Before the December decision by the board, a parent company like McDonald’s could be considered a joint employer if it exerted indirect control over workers at a franchisee, or if it had the right to exercise control over workers that it nonetheless did not exercise.

After the board’s decision in December, a company had to have direct and immediate control over workers to be considered a joint employer.

At the time he sought a stay, labor groups argued that Mr. Robb’s logic was specious because the board’s case against McDonald’s did not hinge on which definition of joint employment applied.

Lawyers for the Service Employees International Union argued that even if the general counsel preferred to seek a settlement, it made no sense to stop the trial, which was only days from concluding, in order to do so.

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In a court filing, they argued that stopping the trial would give McDonald’s an advantage by preventing union lawyers from cross-examining a key witness, and that it fostered “a game of hide-the-ball.”

Then, last month, one of Mr. Robb’s primary arguments for a pause in the trial was upended when the labor board, on a procedural question, reversed its December decision narrowing the definition of a joint employer. At that point, the joint employer definition reverted to what it had been earlier in the trial.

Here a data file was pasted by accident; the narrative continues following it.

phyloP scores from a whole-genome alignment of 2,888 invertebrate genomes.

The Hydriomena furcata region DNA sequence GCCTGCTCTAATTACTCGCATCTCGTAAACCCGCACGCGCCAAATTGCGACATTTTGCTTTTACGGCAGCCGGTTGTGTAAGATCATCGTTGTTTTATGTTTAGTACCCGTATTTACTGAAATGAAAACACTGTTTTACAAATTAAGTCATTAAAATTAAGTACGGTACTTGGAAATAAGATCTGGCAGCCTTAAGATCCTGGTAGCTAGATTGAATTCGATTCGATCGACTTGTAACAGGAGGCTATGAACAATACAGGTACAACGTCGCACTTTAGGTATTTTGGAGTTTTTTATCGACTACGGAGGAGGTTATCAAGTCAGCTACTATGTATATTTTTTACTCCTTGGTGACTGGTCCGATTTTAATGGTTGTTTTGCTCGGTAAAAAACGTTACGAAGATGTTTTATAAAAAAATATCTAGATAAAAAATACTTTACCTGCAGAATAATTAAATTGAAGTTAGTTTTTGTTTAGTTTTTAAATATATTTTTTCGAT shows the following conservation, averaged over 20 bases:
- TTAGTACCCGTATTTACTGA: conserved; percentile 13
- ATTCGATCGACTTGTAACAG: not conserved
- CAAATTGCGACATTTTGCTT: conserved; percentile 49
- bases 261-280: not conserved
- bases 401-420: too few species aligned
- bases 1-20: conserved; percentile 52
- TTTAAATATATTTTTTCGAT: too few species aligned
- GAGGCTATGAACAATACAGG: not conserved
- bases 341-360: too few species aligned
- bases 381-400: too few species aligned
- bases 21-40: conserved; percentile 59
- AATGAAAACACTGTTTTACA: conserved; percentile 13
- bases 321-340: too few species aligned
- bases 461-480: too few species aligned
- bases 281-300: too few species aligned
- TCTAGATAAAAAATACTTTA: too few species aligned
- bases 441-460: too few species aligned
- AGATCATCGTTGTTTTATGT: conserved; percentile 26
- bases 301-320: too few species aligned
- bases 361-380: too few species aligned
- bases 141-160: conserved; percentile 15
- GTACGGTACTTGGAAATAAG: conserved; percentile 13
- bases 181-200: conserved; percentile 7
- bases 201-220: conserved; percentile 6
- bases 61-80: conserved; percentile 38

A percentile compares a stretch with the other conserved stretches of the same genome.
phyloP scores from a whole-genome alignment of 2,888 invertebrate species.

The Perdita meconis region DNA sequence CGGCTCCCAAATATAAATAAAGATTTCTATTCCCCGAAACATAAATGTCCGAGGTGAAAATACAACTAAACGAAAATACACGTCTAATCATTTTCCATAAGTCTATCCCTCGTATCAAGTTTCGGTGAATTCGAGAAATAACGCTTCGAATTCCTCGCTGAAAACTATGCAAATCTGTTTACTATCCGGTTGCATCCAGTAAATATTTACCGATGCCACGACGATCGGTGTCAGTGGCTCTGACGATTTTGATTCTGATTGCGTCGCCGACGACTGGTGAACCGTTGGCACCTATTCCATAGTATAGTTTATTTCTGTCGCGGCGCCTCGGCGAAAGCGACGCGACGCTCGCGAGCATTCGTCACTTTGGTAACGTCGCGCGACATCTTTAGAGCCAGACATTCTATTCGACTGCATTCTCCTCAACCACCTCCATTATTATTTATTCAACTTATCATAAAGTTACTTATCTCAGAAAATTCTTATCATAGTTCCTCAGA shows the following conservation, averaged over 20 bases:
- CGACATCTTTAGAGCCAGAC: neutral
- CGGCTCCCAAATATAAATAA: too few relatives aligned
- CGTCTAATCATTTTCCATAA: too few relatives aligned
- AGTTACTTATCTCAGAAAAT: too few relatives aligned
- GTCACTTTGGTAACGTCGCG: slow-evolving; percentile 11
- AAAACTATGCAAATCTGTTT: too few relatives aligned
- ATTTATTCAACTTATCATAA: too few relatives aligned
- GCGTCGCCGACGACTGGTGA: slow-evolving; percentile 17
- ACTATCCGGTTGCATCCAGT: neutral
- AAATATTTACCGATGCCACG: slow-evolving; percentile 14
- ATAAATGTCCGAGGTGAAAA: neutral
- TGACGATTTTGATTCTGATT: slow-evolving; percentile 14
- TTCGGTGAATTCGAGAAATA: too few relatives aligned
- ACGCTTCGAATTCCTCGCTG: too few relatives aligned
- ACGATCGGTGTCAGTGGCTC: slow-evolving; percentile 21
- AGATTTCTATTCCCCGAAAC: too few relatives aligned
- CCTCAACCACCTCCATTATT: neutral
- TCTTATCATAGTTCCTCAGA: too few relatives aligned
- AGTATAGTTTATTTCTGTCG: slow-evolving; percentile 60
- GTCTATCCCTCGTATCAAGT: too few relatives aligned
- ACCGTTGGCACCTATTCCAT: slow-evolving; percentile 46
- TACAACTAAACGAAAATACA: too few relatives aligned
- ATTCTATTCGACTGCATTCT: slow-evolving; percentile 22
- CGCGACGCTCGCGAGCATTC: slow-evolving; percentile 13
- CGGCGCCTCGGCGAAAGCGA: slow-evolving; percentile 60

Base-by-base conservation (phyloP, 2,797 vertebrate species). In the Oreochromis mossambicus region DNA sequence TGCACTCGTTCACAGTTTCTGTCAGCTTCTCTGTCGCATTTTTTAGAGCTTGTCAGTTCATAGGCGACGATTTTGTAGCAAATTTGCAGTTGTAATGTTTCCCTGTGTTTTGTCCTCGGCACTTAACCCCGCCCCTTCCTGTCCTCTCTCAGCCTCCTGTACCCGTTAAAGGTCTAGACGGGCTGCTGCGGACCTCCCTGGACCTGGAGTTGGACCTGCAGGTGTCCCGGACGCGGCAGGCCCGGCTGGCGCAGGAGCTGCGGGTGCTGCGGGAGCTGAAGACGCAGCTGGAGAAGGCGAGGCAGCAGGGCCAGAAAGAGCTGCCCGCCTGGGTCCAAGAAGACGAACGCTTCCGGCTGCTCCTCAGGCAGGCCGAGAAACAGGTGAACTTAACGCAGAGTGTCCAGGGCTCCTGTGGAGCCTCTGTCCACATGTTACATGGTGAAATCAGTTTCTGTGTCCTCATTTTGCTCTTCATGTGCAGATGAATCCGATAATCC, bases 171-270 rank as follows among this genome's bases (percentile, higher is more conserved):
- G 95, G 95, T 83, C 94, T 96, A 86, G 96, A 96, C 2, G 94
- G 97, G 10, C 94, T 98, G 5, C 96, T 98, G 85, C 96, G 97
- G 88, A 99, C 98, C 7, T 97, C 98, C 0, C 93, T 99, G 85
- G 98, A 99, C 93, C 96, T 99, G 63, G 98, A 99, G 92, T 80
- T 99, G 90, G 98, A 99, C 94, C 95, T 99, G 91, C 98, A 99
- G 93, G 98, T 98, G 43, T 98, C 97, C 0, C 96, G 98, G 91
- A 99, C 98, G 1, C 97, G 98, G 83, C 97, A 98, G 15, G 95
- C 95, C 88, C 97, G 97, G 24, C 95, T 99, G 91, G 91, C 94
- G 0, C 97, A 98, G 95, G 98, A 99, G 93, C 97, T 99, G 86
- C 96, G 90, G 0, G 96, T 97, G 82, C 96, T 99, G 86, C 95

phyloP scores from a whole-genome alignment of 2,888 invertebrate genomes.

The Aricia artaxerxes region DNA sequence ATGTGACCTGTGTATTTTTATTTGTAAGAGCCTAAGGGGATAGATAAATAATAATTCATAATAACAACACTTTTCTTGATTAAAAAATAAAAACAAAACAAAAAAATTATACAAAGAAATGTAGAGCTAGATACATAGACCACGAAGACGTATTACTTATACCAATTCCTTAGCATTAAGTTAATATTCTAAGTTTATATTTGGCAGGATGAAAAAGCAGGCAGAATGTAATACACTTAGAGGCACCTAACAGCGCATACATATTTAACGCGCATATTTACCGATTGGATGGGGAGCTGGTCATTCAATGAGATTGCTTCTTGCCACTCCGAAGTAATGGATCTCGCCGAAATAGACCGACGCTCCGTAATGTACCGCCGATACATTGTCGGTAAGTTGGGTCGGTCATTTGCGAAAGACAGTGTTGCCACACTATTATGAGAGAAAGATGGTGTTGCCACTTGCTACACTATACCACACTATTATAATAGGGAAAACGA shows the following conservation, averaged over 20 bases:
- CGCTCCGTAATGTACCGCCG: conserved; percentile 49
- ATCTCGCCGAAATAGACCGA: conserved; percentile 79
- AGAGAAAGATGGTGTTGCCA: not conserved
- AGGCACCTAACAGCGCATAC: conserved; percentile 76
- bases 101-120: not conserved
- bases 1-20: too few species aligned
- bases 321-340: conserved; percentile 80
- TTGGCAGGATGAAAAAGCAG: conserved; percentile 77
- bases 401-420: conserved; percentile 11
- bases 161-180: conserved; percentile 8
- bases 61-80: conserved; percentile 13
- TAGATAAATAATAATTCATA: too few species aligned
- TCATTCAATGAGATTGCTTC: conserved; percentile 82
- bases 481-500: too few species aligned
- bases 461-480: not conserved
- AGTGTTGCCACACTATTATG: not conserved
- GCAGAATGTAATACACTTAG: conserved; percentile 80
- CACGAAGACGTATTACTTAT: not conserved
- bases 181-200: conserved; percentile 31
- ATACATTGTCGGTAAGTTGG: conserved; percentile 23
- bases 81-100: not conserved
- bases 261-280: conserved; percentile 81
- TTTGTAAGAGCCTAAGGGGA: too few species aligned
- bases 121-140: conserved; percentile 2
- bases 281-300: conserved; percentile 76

Several Democratic senators, including Elizabeth Warren of Massachusetts and Cory Booker of New Jersey, stated in a March 7 letter that the board’s reversal “eliminates whatever support may have existed for your efforts to settle the McDonald’s case so near to the trial’s close.” They urged Mr. Robb to “swiftly resume and finish the trial.”

But Mr. Robb’s office pressed ahead with its efforts to reach a settlement. Last week, lawyers from the labor board’s regional offices abruptly reached out to several former McDonald’s workers involved in the case. In one instance, a labor board lawyer called a worker and asked if she “was ok with $50k” for back pay as part of the settlement, according to an email between the board and Mr. Wissinger, one of the union lawyers. The offer was conditional on the worker’s waiving her right to be reinstated in her old job.

Mr. Wissinger said that the calls created the impression that workers needed to accept the offers before they consulted with him or his colleagues or anyone else, and that at least two did.

“It was a done deal by the time we found out,” Mr. Wissinger said. “They were completely cutting us out of the process.”

Jennifer Abruzzo, who served as deputy general counsel of the labor board until 2017, said settlement discussions that excluded lawyers who backed the workers were a break with custom.

“That’s unusual,” Ms. Abruzzo said. “The charging party is the one that the regions typically go to. And the charging party in this instance is the S.E.I.U.”

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Article source: https://www.nytimes.com/2018/03/19/business/economy/mcdonalds-labor.html?partner=rss&emc=rss